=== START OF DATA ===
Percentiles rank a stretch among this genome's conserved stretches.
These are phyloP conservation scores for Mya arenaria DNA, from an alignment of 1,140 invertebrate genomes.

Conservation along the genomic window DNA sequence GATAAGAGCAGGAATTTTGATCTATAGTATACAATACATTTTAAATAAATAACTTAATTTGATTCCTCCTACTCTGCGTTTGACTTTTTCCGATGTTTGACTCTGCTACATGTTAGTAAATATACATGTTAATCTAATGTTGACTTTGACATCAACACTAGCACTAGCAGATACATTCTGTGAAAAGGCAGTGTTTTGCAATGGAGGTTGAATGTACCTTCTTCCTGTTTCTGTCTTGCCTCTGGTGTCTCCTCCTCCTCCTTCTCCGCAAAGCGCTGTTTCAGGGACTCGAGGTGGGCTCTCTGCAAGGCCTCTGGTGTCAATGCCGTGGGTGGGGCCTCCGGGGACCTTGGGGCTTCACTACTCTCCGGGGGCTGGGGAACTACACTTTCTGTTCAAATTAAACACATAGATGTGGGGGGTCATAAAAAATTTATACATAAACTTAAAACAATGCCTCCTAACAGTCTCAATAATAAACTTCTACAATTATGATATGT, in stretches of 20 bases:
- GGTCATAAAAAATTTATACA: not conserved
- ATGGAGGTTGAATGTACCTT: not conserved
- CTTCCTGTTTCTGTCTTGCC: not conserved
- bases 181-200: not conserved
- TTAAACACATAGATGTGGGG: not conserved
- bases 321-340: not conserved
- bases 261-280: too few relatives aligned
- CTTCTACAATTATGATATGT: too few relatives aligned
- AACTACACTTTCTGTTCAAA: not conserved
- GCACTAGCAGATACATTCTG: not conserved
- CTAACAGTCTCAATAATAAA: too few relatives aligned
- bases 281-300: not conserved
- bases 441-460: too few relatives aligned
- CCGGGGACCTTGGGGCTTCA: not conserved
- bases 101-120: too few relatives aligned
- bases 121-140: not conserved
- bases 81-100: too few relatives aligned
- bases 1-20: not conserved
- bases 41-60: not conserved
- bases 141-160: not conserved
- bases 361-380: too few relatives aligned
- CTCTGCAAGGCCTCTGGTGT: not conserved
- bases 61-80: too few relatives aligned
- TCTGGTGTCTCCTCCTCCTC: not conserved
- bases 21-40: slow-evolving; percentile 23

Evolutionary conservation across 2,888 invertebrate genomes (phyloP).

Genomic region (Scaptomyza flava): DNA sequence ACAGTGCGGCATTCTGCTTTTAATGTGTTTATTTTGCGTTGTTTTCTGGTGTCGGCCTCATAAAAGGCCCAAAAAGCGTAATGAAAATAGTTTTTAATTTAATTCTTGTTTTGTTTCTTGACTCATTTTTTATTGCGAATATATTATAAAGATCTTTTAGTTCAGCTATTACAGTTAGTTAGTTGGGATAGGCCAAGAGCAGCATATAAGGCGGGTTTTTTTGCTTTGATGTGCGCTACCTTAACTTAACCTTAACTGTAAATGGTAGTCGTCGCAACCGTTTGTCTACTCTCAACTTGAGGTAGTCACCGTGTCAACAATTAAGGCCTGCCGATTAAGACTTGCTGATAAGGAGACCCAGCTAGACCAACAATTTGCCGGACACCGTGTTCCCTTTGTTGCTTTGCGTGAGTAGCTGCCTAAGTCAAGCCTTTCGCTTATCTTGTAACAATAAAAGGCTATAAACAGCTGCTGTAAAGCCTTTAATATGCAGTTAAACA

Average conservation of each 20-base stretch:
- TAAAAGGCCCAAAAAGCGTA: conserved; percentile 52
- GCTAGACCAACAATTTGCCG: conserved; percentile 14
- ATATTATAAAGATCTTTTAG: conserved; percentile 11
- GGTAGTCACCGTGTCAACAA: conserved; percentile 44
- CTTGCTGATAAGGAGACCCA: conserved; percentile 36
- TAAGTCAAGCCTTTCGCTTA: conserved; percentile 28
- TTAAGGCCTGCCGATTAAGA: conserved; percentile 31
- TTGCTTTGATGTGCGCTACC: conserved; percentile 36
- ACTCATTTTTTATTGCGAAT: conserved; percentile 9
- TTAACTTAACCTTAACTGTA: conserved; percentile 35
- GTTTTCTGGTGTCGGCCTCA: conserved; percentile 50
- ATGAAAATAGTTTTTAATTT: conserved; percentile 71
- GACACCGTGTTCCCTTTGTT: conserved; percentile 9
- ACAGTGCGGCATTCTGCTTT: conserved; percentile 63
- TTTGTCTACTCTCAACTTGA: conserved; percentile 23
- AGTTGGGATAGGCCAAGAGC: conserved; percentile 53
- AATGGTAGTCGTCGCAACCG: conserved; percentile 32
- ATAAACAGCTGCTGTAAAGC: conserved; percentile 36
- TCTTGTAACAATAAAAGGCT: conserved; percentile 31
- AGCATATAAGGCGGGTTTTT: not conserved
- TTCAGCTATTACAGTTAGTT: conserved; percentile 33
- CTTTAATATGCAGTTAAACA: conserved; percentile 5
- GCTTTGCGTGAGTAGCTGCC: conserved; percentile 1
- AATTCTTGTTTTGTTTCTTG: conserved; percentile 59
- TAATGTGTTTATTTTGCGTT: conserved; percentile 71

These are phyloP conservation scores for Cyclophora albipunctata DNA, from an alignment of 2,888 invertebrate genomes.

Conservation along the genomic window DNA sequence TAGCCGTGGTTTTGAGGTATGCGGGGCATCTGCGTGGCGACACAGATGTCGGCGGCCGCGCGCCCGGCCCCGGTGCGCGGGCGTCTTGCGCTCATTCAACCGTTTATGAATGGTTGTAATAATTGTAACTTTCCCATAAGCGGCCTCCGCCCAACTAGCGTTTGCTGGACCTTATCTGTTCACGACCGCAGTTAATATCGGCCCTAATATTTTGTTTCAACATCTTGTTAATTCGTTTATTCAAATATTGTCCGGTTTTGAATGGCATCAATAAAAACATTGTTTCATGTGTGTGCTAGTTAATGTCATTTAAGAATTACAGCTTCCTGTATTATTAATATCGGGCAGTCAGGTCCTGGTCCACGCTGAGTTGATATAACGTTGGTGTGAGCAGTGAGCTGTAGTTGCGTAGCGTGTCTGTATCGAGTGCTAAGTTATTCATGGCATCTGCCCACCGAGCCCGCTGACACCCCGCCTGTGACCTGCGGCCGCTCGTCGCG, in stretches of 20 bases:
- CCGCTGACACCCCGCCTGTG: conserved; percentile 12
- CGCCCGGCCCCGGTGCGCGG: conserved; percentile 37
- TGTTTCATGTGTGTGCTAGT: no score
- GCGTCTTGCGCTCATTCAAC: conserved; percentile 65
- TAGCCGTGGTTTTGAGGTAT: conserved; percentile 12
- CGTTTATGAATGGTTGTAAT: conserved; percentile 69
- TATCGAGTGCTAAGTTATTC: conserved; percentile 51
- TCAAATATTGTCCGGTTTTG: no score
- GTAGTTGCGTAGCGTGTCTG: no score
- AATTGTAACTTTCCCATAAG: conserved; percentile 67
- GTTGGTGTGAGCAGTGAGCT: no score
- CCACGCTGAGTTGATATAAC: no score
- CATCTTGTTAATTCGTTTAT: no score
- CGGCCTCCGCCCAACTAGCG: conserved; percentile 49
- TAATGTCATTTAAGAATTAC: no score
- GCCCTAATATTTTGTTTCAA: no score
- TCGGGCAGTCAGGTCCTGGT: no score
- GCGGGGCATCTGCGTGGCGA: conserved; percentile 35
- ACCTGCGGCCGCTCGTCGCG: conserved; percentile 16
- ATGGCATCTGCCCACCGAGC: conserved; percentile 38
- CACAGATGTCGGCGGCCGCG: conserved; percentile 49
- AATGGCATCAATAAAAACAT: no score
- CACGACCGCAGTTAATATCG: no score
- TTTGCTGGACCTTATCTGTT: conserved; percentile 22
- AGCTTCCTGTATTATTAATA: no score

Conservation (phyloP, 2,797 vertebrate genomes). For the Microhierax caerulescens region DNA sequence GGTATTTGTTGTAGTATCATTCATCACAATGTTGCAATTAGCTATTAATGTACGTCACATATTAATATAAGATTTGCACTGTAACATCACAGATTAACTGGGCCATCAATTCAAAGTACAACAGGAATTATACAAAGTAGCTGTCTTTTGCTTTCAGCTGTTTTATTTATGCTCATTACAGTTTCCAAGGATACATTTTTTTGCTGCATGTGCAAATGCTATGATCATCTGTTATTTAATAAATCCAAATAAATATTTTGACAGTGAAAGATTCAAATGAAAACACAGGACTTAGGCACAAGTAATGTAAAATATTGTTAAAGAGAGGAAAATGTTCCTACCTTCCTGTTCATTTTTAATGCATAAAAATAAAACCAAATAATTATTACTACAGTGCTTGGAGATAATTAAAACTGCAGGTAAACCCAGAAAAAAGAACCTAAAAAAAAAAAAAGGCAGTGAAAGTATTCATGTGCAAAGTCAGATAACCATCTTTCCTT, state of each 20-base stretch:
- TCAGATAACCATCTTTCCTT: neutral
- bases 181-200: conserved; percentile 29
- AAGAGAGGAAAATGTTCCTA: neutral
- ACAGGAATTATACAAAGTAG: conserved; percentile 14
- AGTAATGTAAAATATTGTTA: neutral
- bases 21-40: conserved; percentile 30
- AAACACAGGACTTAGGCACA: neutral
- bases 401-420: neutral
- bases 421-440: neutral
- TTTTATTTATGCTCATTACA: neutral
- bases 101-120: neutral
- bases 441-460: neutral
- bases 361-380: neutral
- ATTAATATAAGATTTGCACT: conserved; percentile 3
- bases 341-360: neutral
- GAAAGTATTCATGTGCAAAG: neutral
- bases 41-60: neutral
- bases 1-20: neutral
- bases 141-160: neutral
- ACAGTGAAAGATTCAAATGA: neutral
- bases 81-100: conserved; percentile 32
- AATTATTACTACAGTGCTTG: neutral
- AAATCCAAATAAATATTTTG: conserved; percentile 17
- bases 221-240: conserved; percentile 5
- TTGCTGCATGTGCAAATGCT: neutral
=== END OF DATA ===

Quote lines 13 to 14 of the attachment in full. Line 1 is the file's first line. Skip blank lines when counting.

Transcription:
- GCACTAGCAGATACATTCTG: not conserved
- CTAACAGTCTCAATAATAAA: too few relatives aligned